Impact of Sex on Clinical and Angiographic Outcomes Among Patients Undergoing Revascularization With Drug-Eluting Stents

Study Questions:

Are there sex-based differences in long-term clinical and angiographic outcomes after coronary revascularization with drug-eluting stents (DES)?

Methods:

Data from three randomized DES trials were pooled and used for the present study. The studies were: SIRTAX (Sirolimus-Eluting Versus Paclitaxel-Eluting Stents for Coronary Revascularization), LEADERS (Limus Eluted From A Durable Versus ERodable Stent Coating), and RESOLUTE All-Comers (Randomized Comparison of a Zotarolimus-Eluting Stent With an Everolimus Eluting Stent for Percutaneous Coronary Intervention) trials. All trials were conducted between 2004 and 2009 at European institutions, with the exclusive use of DES and an all-comers study design. Inclusion criteria were broad to reflect routine clinical practice. Protocol-mandated angiographic follow-up was available for 1,561 lesions (351 among women; 1,210 among men). The primary endpoint was the composite of cardiac death and myocardial infarction (MI) at 2 years.

Results:

A total of 5,011 patients were included in the three studies: 4,885 subjects (1,164 women, 3,721 men) completed 2 years of follow-up. Women were older than the men and were more likely to have diabetes, obesity, and hypertension, but less likely to be smokers, or have a prior history of MI or prior surgical revascularization. Women were also more likely to have a smaller reference diameter of the target vessel and a lower SYNTAX score. After adjustment for baseline differences, women and men had a similar risk of cardiac death or MI (odds ratio [OR], 1.13; 95% CI, 0.82-1.56; p = 0.44), cardiac death (OR, 1.04; 95% CI, 0.61-1.80; p = 0.87), and MI (OR, 1.07; 95% CI, 0.75-1.53; p = 0.71) at 2 years. Similarly, risks of target lesion revascularization (OR, 1.09; 95% CI, 0.77-1.54; p = 0.62), target vessel revascularization (OR, 0.88; 95% CI, 0.63-1.22; p = 0.43), and definite or probable stent thrombosis (OR, 0.73; 95% CI, 0.38-1.38; p = 0.33) were comparable for women and men. Follow-up angiography showed no differences in terms of in-stent late loss and in-segment binary restenosis (8.5% vs. 8.5%, p = 0.76).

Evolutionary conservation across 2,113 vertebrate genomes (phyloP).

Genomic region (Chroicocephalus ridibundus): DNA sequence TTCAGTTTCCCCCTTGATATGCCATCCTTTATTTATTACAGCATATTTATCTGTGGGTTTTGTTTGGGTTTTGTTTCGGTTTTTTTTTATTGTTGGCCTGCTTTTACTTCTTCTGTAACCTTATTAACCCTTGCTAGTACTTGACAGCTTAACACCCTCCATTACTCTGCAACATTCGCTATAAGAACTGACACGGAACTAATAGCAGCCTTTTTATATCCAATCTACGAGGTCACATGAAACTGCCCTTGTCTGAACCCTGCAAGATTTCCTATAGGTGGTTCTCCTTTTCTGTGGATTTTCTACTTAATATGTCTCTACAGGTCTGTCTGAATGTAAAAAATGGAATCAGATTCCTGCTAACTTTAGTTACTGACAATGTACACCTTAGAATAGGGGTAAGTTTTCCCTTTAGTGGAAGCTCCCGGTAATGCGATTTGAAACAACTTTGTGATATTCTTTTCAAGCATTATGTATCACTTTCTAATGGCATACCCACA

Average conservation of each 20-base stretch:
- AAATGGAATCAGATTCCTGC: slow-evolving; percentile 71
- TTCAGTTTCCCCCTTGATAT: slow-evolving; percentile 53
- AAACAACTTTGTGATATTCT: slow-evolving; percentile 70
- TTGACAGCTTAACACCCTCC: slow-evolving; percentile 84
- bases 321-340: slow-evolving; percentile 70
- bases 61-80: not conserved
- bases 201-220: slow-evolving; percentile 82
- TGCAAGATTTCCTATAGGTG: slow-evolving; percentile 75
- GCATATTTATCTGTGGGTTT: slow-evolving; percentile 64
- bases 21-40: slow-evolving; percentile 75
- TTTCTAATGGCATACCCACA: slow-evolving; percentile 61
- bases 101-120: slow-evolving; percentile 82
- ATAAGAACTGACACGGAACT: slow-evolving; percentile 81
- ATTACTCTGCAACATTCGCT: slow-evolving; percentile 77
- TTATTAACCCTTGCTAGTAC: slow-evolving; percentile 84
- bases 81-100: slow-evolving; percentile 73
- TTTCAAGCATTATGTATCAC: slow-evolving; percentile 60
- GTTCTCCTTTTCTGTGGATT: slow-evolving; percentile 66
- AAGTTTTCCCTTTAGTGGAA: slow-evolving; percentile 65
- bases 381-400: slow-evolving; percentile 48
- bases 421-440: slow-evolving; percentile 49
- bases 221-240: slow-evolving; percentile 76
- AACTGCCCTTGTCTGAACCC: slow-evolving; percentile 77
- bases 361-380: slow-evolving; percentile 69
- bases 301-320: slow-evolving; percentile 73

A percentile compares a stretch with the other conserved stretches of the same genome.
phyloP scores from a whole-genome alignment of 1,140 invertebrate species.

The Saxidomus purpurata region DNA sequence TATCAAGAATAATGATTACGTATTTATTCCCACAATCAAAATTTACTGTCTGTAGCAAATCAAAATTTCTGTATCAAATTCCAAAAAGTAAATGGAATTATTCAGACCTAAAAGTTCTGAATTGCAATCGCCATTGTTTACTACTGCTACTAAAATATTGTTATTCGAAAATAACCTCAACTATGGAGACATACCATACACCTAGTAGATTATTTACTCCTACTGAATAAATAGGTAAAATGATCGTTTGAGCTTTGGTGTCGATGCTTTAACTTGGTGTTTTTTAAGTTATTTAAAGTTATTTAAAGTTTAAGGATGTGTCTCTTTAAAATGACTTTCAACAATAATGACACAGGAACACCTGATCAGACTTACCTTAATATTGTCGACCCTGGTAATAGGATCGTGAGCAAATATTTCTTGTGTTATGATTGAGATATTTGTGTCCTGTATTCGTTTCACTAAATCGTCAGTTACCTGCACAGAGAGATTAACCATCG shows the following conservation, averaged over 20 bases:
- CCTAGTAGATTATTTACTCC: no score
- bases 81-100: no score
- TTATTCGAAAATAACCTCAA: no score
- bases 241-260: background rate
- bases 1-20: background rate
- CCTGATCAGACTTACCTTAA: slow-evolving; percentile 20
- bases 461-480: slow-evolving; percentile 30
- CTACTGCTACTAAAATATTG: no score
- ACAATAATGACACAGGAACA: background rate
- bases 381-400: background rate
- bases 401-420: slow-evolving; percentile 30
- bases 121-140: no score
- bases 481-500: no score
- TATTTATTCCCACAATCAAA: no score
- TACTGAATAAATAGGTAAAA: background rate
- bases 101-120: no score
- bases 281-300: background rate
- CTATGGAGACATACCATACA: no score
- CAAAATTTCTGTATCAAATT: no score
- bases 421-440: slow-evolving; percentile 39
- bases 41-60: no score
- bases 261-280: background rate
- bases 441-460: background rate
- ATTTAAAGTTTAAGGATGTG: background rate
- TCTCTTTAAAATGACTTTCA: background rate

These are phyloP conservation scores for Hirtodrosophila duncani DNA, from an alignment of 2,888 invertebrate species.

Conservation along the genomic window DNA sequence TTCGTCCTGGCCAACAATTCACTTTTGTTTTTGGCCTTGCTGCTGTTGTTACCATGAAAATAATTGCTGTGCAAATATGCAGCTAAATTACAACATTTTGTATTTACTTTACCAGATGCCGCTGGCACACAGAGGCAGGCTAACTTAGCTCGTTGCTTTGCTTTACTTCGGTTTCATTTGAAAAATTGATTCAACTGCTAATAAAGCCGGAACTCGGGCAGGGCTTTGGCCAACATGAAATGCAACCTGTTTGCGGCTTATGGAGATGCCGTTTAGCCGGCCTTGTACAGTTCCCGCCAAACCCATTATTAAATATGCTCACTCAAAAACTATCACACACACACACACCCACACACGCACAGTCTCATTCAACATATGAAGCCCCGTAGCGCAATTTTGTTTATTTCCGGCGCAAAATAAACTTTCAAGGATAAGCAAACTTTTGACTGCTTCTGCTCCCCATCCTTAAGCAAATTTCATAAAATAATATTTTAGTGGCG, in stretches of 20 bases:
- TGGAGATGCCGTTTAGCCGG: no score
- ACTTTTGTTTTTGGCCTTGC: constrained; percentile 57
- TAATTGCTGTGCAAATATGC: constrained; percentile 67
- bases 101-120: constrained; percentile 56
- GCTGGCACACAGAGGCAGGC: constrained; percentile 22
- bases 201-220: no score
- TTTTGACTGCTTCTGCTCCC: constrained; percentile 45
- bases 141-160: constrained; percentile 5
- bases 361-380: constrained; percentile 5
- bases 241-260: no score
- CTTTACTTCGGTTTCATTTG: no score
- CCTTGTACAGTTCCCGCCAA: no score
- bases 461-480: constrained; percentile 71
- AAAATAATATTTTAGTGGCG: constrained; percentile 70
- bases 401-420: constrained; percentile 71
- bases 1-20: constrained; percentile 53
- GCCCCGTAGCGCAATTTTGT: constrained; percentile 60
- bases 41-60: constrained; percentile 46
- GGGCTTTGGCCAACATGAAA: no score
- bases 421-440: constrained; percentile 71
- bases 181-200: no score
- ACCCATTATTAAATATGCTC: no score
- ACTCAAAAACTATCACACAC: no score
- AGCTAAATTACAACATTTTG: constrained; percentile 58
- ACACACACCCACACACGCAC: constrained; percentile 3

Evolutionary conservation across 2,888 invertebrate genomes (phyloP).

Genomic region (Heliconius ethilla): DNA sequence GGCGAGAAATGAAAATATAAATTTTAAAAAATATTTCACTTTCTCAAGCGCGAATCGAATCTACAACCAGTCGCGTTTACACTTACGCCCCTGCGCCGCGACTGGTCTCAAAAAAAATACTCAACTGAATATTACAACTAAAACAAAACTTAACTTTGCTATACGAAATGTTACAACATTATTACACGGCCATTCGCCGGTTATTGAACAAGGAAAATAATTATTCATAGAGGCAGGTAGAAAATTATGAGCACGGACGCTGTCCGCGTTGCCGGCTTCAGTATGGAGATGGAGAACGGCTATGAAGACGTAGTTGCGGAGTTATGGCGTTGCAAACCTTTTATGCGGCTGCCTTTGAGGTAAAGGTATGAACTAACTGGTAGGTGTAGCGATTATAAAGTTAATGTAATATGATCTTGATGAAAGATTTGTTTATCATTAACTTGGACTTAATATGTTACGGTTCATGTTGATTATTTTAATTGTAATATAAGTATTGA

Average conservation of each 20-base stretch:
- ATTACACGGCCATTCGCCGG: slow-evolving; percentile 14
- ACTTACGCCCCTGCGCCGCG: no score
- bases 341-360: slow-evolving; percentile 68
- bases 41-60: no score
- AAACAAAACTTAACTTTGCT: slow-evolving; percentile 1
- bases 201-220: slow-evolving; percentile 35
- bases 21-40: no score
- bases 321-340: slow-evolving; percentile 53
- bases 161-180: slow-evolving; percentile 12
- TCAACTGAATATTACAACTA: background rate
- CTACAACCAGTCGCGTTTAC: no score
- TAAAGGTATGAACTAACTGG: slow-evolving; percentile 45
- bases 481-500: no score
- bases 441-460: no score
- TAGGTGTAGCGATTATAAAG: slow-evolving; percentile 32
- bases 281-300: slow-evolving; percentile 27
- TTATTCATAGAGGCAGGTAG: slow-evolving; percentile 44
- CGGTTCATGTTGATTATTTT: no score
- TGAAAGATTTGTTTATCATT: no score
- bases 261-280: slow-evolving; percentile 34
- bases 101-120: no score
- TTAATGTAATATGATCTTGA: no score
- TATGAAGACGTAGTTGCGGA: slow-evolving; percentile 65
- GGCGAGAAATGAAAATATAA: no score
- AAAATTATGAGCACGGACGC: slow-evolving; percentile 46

Conclusions:

The investigators concluded that unrestricted use of DES is associated with similar long-term safety and efficacy among women and men.

Perspective:

These data from three trials suggest that long-term outcomes related to DES are similar among women and men.

Clinical Topics: Invasive Cardiovascular Angiography and Intervention, Prevention, Hypertension

Keywords: Odds Ratio, Myocardial Infarction, Follow-Up Studies, Drug-Eluting Stents, Sirolimus, Percutaneous Coronary Intervention, Paclitaxel, Thrombosis, Research Personnel, Obesity, Diabetes Mellitus, Hypertension


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